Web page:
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A pod of at least 10 orca whales trapped in sea ice near northern Japan has reportedly managed to escape successfully.

The pod was first spotted by a fisherman earlier this week on Japan's northern island of Hokkaido. Drone footage showed the whales struggling to breathe and to break free of the drift ice.

"At about 10 o'clock in the morning, we found about 13 killer whales with their heads sticking out of a hole in the ice," Seiichiro Tsuchiya, a Wildlife Pro employee, told NHK. "They seemed to have difficulty breathing. There were about three or four baby orcas. It looked like they weren't feeling well," Tsuchiya added. There was no clarity as to exactly how many whales were trapped in the ice.

They were spotted around 1 km off the coast of Rausu on the Shiretoko peninsula, a UNESCO world heritage site famous for its abundant wildlife.

In the video, they can be seen sticking their heads out of the water to breathe but unable to move away. Local officials were rushed to the spot to help them but could not find a way to rescue them. They could not find a way to move through the floating ice to make way for the orcas to escape.

The drone footage sparked public concern after it was broadcast on Japanese TV. An environmental group even urged the government to deploy icebreakers and help free the trapped orcas.

However, on Wednesday, the officials monitoring the orcas found that they had managed to escape. "We believe they were able to escape safely," a local official in the seaside town of Rausu said.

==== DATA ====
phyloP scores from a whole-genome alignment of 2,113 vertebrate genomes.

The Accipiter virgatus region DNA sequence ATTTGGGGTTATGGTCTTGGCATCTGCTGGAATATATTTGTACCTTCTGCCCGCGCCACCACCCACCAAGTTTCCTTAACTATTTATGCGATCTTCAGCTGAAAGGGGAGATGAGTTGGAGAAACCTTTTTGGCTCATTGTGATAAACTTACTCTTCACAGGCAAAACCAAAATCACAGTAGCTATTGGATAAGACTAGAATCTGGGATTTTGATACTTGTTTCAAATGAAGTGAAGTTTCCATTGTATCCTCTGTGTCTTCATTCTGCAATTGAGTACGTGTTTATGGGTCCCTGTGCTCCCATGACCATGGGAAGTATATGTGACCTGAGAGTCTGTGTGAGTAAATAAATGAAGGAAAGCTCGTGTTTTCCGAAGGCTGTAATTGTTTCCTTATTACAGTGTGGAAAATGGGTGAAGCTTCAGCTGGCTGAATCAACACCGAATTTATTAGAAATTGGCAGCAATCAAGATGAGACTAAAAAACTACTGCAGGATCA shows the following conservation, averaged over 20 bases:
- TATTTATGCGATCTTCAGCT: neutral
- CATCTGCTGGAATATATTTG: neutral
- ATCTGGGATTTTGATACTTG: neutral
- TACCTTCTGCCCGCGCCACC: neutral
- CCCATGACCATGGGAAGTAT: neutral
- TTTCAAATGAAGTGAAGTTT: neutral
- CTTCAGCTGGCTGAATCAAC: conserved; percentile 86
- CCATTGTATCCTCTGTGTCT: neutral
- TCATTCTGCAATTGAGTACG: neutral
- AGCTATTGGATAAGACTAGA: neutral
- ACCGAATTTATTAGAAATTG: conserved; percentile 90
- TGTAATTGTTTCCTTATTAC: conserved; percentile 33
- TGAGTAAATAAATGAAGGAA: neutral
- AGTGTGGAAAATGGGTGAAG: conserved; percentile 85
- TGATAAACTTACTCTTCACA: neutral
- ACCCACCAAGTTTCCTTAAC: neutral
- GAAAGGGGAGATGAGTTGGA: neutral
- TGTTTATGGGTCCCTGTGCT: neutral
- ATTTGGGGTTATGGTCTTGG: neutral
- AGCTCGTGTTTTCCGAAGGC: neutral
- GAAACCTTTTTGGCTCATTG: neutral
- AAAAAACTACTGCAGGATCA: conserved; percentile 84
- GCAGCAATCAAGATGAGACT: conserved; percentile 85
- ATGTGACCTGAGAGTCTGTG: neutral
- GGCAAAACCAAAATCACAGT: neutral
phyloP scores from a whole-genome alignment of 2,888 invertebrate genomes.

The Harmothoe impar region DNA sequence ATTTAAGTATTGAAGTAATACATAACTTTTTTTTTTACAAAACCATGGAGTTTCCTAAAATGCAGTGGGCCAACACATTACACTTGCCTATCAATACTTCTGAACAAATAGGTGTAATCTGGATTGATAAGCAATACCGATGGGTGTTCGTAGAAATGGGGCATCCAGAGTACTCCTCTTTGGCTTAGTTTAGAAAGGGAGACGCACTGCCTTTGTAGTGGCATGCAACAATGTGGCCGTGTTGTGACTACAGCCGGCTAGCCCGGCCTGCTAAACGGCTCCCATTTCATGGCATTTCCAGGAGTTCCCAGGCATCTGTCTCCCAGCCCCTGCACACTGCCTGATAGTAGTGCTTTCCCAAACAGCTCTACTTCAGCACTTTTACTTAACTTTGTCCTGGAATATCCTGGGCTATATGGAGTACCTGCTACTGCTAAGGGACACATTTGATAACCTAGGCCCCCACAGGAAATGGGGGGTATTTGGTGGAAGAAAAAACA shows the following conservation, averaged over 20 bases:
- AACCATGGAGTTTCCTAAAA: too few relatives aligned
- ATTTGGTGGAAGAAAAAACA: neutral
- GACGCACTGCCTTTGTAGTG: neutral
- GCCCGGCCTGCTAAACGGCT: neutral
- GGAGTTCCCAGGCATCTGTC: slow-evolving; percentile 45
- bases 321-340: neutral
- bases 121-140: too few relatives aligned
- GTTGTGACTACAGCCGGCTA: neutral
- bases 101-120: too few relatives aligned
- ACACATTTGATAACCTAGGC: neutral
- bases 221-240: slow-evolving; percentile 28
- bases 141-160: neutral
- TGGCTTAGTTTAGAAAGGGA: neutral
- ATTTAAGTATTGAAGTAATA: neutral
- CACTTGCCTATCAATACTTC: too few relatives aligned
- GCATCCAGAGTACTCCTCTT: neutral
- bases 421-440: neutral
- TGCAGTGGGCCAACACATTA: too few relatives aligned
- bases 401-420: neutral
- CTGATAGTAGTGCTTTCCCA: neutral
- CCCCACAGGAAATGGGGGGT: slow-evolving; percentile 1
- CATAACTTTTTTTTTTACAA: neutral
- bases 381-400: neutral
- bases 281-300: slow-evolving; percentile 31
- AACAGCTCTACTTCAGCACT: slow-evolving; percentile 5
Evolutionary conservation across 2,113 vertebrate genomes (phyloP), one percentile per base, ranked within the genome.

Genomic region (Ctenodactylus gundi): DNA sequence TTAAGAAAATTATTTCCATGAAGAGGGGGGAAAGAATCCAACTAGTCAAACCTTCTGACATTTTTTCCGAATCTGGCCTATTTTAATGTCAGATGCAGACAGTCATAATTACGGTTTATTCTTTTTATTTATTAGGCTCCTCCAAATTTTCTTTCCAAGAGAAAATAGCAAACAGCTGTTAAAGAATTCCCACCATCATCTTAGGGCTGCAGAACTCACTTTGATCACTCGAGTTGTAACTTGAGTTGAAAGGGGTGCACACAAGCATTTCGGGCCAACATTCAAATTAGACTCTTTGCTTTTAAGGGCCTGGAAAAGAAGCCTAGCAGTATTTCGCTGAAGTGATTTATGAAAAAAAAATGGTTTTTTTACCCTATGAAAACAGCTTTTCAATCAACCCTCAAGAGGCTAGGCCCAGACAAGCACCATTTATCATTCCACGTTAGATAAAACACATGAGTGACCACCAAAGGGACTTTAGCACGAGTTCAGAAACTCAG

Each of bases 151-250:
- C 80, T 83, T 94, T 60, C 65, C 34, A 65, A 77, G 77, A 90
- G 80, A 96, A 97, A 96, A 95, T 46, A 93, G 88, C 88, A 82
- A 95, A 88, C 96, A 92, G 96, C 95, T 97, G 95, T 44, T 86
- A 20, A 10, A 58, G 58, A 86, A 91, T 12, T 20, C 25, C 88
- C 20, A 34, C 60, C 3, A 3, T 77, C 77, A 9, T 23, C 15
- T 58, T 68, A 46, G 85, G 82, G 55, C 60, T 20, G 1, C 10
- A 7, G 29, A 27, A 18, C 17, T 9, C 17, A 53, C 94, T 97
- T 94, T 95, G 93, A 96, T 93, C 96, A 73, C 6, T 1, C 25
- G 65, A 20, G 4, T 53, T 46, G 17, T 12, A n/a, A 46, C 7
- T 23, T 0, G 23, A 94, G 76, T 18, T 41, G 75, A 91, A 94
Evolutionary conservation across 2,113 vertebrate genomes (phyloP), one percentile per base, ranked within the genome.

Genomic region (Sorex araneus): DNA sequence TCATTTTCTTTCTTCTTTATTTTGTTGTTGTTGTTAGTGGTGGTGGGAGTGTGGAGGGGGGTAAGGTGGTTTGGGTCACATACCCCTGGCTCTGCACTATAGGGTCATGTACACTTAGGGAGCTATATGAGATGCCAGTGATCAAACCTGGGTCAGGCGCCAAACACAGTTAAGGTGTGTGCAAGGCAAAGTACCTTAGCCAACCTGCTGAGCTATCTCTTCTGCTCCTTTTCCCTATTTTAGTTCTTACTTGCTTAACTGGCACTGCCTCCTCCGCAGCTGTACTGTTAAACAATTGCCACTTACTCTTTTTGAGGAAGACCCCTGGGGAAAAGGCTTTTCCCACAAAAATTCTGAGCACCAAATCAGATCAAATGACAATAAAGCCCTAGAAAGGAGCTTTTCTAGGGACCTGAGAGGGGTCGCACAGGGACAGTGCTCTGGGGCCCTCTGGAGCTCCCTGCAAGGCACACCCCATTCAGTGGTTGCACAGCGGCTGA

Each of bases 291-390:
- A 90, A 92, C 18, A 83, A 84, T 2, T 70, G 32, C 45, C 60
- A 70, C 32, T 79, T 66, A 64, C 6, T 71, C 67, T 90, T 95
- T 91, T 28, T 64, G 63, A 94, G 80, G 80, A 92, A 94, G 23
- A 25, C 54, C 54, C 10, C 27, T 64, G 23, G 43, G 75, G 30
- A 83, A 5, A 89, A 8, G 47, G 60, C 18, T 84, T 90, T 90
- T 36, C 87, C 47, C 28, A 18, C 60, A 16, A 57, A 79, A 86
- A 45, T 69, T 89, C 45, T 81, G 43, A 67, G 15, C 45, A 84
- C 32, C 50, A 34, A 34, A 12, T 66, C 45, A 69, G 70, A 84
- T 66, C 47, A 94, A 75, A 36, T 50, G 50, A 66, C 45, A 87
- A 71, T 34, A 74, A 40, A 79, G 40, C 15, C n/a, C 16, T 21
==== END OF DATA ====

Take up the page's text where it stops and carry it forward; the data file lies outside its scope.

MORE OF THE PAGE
This is not the first time that such an incident has been reported in Japan. In 2005, 10 orcas died after getting stuck in drift ice in the same area.

Drift ice blankets the sea off the eastern coast of Hokkaido, Japan's northernmost main island every year. The ice in and around Hokkaido is the lowest-altitude sea ice in the world. It has reportedly been declining due to global warming.

Orcas, also known as killer whales, are not really whales but belong to the dolphin family. They cannot stay underwater for too long and need to resurface every few minutes.

Orcas are social animals and live in pods of up to 30, which they stay in their whole lives. They are one of the world's most powerful predators. They are efficient hunters, preying on fish, squid, sharks, seals, and turtles. They can be found from the polar regions to the Equator. They use echolocation to communicate and hunt, making sounds that travel underwater.

Orcas can be recognised by their distinctive black-and-white colour and are very intelligent creatures. Weighing up to 5,443 kg and growing up to 23 to 32 feet (7 to 9.7 metres), the orca population is unknown according to the IUCN.